Competency 0005
Planning and Instruction

5. Ms. Pitt, a second-grade teacher, is exploring the history of the school's rural Hudson River community with her mixed-ability class. Angelina, a highly gifted seven-year-old in the class, has a passion for local history and has become an expert on the subject. Angelina's grasp of the material far exceeds that of her classmates, and she often asks questions considerably beyond the scope of planned lessons. While Ms. Pitt wants to include Angelina in thematic class discussions, she also wants to differentiate instruction to meet her intellectual needs. What would be the best advice a teacher of students who are gifted and talented could give to Ms. Pitt regarding how to proceed?

  1. "Provide opportunities for Angelina to apply her extensive historical knowledge by having her design enrichment materials and activities for classmates."
  2. "Help Angelina define a research question and a final product that will allow her to pursue her interests at an appropriately challenging level."
  3. "Give Angelina repeated opportunities to share her knowledge of history with others by having her act as your teaching assistant during certain lessons."
  4. "Allow Angelina to independently seek out the answers to any questions that occur to her and to report her findings to you at the end of each week."
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Correct Response: B. This item requires examinees to apply knowledge of research-based and evidence-based strategies for selecting, adapting, and differentiating curricula to incorporate advanced, conceptually challenging, in-depth, distinctive, and complex content; strategies for selecting curriculum resources and product options that respond to students' cultural, linguistic, and intellectual differences; and strategies for using metacognitive models to meet the needs of students who are gifted and talented. The best practice in the differentiation of instruction for gifted and talented students is to use the general curriculum as a foundation, but provide opportunities for students to select related topics to explore in-depth. The research question Angelina defines should address higher-order thinking skills such as analysis and evaluation. Providing Angelina with the opportunity to choose a topic and product of interest to her will enhance her engagement with the content.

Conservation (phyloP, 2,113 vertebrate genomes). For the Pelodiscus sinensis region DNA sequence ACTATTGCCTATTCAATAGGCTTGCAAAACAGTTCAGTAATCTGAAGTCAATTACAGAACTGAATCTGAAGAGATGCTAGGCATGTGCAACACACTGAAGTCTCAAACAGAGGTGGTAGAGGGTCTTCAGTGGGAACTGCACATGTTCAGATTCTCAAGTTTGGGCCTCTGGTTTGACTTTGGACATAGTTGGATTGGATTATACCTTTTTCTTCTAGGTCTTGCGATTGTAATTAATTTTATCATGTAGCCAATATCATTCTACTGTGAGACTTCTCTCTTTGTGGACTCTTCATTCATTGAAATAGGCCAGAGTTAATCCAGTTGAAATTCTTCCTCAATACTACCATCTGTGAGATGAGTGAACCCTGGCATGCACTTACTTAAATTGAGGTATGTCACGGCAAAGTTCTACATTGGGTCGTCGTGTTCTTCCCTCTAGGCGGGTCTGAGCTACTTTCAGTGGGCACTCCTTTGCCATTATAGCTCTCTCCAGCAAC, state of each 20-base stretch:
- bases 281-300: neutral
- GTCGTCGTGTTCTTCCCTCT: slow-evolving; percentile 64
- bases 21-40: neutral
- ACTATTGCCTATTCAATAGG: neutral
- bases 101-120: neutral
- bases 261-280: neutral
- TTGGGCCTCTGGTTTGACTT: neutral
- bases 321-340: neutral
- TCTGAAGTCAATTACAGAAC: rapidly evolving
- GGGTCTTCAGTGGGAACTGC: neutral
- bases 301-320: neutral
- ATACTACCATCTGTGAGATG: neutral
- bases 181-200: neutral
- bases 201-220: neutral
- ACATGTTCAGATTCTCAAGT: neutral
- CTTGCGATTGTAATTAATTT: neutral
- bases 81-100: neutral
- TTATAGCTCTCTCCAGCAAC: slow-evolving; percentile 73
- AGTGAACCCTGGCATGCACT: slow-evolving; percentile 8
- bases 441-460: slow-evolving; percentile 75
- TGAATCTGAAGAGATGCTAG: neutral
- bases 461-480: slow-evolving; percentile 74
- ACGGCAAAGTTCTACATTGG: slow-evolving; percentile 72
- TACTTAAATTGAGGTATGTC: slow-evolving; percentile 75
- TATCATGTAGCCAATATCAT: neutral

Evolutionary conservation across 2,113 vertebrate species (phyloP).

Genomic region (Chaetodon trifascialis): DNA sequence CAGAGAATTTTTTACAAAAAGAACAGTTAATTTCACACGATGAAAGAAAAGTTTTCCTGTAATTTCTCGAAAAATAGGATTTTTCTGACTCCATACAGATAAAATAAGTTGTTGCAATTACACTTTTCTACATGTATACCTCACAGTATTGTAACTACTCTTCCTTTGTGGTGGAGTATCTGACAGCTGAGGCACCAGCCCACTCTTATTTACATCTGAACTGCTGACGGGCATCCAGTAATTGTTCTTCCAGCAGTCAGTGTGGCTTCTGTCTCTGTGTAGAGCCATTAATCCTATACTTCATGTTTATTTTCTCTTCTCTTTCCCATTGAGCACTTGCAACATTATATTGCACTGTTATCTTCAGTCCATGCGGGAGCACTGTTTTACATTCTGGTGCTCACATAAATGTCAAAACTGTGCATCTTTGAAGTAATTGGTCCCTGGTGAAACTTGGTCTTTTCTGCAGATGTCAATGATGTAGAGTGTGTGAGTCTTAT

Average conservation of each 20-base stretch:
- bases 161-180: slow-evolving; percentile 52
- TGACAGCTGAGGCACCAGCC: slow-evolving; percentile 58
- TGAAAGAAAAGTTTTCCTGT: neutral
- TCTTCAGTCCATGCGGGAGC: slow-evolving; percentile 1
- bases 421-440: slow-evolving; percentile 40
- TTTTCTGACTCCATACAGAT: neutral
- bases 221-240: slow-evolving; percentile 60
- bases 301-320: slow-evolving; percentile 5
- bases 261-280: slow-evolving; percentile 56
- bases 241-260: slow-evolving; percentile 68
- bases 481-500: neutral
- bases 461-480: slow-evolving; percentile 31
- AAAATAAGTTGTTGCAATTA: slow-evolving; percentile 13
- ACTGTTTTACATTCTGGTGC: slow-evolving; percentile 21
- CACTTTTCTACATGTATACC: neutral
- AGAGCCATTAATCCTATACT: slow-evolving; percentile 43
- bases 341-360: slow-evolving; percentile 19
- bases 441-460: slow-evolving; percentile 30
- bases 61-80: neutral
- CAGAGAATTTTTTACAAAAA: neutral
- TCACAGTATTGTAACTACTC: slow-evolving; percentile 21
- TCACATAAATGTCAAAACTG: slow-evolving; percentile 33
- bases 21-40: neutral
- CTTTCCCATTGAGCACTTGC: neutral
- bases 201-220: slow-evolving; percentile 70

Competency 0006
Gifted Services and Collaboration

6. Stella, a gifted 14-year-old, is the first member of her family to be fully bilingual in both English and her home language. Her family is extremely proud of her hard work and good grades in school, but they are uncomfortable with enrichment activities that take her out of her home community. Stella's loyalty to cultural expectations and her need to belong make her feel conflicted about the possible consequences of her exceptional academic abilities. Research indicates that Stella could best be helped to achieve a desirable balance through her teachers' implementation of which strategy?

  1. arranging for Stella to receive counseling from a trusted adult that directs her attention to the innumerable contributions of immigrants to all areas of U.S. history
  2. supporting Stella's strong sense of her own heritage and identity while facilitating her participation in the larger multicultural society
  3. arranging for Stella to participate in gifted programs designed specifically for students with ethnic and cultural identities similar to her own
  4. supporting Stella in considering diverse scenarios that include the possibility that her intelligence can be applied in many ways that do not involve higher education
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Correct Response: B. This item requires examinees to apply knowledge of effective strategies for responding to the concerns of students who are gifted and talented and their parents/guardians. Recent research indicates that gifted and talented students from culturally and linguistically diverse backgrounds are more likely to thrive if they are provided with culturally responsive curriculum and instruction that enable the students to connect academic experiences with their lives outside school. Opportunities to interact with role models who share cultural or linguistic backgrounds with the students promote their cultural identity as they develop social and academic skills that prepare them to participate in a multicultural society.